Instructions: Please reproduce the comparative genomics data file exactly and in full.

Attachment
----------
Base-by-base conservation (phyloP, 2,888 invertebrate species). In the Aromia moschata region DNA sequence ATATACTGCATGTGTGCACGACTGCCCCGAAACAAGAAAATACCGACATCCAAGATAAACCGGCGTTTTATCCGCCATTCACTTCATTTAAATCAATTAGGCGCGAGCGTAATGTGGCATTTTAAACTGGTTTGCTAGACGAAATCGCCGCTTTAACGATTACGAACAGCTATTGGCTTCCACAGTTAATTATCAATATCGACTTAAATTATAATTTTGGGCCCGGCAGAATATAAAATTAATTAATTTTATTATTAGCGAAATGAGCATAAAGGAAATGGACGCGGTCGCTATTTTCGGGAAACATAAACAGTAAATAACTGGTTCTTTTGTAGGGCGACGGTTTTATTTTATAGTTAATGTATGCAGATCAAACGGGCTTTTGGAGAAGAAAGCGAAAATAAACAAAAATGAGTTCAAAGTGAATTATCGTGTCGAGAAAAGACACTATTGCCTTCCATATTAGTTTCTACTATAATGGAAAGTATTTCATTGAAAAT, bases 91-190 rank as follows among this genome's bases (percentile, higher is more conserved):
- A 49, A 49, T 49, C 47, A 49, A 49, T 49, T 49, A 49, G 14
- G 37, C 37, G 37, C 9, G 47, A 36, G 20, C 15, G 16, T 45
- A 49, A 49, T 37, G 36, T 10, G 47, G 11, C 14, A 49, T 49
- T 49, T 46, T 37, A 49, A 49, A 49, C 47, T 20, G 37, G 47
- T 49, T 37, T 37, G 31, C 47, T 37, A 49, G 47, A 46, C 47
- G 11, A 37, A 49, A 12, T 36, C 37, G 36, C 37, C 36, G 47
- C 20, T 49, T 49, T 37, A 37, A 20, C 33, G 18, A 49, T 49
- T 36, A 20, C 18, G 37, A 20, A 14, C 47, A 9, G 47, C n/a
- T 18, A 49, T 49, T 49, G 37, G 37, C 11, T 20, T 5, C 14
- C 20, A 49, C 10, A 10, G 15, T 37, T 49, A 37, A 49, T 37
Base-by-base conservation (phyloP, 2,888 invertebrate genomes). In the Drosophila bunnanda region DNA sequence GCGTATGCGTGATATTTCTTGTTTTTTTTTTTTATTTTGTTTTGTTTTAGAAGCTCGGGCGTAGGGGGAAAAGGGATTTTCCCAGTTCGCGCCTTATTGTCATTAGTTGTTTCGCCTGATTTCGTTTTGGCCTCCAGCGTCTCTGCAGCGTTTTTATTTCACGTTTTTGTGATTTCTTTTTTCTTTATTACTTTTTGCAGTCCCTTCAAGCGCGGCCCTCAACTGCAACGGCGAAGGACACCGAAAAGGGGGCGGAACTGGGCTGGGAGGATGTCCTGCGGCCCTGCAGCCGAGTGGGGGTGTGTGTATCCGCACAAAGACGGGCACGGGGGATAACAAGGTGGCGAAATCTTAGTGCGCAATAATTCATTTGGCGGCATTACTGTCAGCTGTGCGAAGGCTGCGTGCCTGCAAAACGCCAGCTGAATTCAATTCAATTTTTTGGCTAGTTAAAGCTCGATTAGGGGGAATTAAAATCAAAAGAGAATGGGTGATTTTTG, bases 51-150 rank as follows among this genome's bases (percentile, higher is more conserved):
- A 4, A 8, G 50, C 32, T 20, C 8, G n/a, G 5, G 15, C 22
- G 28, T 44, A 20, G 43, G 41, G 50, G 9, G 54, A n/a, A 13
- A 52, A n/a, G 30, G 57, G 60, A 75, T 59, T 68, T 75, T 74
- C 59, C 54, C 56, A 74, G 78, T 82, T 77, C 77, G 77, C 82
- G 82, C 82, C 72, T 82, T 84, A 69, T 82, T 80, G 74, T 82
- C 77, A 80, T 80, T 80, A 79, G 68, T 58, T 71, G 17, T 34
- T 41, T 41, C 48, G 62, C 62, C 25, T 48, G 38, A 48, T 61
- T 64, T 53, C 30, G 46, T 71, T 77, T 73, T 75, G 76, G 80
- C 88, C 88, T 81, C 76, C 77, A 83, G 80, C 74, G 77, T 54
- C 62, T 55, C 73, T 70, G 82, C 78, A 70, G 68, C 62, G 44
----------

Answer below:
Base-by-base conservation (phyloP, 2,888 invertebrate species). In the Aromia moschata region DNA sequence ATATACTGCATGTGTGCACGACTGCCCCGAAACAAGAAAATACCGACATCCAAGATAAACCGGCGTTTTATCCGCCATTCACTTCATTTAAATCAATTAGGCGCGAGCGTAATGTGGCATTTTAAACTGGTTTGCTAGACGAAATCGCCGCTTTAACGATTACGAACAGCTATTGGCTTCCACAGTTAATTATCAATATCGACTTAAATTATAATTTTGGGCCCGGCAGAATATAAAATTAATTAATTTTATTATTAGCGAAATGAGCATAAAGGAAATGGACGCGGTCGCTATTTTCGGGAAACATAAACAGTAAATAACTGGTTCTTTTGTAGGGCGACGGTTTTATTTTATAGTTAATGTATGCAGATCAAACGGGCTTTTGGAGAAGAAAGCGAAAATAAACAAAAATGAGTTCAAAGTGAATTATCGTGTCGAGAAAAGACACTATTGCCTTCCATATTAGTTTCTACTATAATGGAAAGTATTTCATTGAAAAT, bases 91-190 rank as follows among this genome's bases (percentile, higher is more conserved):
- A 49, A 49, T 49, C 47, A 49, A 49, T 49, T 49, A 49, G 14
- G 37, C 37, G 37, C 9, G 47, A 36, G 20, C 15, G 16, T 45
- A 49, A 49, T 37, G 36, T 10, G 47, G 11, C 14, A 49, T 49
- T 49, T 46, T 37, A 49, A 49, A 49, C 47, T 20, G 37, G 47
- T 49, T 37, T 37, G 31, C 47, T 37, A 49, G 47, A 46, C 47
- G 11, A 37, A 49, A 12, T 36, C 37, G 36, C 37, C 36, G 47
- C 20, T 49, T 49, T 37, A 37, A 20, C 33, G 18, A 49, T 49
- T 36, A 20, C 18, G 37, A 20, A 14, C 47, A 9, G 47, C n/a
- T 18, A 49, T 49, T 49, G 37, G 37, C 11, T 20, T 5, C 14
- C 20, A 49, C 10, A 10, G 15, T 37, T 49, A 37, A 49, T 37
Base-by-base conservation (phyloP, 2,888 invertebrate genomes). In the Drosophila bunnanda region DNA sequence GCGTATGCGTGATATTTCTTGTTTTTTTTTTTTATTTTGTTTTGTTTTAGAAGCTCGGGCGTAGGGGGAAAAGGGATTTTCCCAGTTCGCGCCTTATTGTCATTAGTTGTTTCGCCTGATTTCGTTTTGGCCTCCAGCGTCTCTGCAGCGTTTTTATTTCACGTTTTTGTGATTTCTTTTTTCTTTATTACTTTTTGCAGTCCCTTCAAGCGCGGCCCTCAACTGCAACGGCGAAGGACACCGAAAAGGGGGCGGAACTGGGCTGGGAGGATGTCCTGCGGCCCTGCAGCCGAGTGGGGGTGTGTGTATCCGCACAAAGACGGGCACGGGGGATAACAAGGTGGCGAAATCTTAGTGCGCAATAATTCATTTGGCGGCATTACTGTCAGCTGTGCGAAGGCTGCGTGCCTGCAAAACGCCAGCTGAATTCAATTCAATTTTTTGGCTAGTTAAAGCTCGATTAGGGGGAATTAAAATCAAAAGAGAATGGGTGATTTTTG, bases 51-150 rank as follows among this genome's bases (percentile, higher is more conserved):
- A 4, A 8, G 50, C 32, T 20, C 8, G n/a, G 5, G 15, C 22
- G 28, T 44, A 20, G 43, G 41, G 50, G 9, G 54, A n/a, A 13
- A 52, A n/a, G 30, G 57, G 60, A 75, T 59, T 68, T 75, T 74
- C 59, C 54, C 56, A 74, G 78, T 82, T 77, C 77, G 77, C 82
- G 82, C 82, C 72, T 82, T 84, A 69, T 82, T 80, G 74, T 82
- C 77, A 80, T 80, T 80, A 79, G 68, T 58, T 71, G 17, T 34
- T 41, T 41, C 48, G 62, C 62, C 25, T 48, G 38, A 48, T 61
- T 64, T 53, C 30, G 46, T 71, T 77, T 73, T 75, G 76, G 80
- C 88, C 88, T 81, C 76, C 77, A 83, G 80, C 74, G 77, T 54
- C 62, T 55, C 73, T 70, G 82, C 78, A 70, G 68, C 62, G 44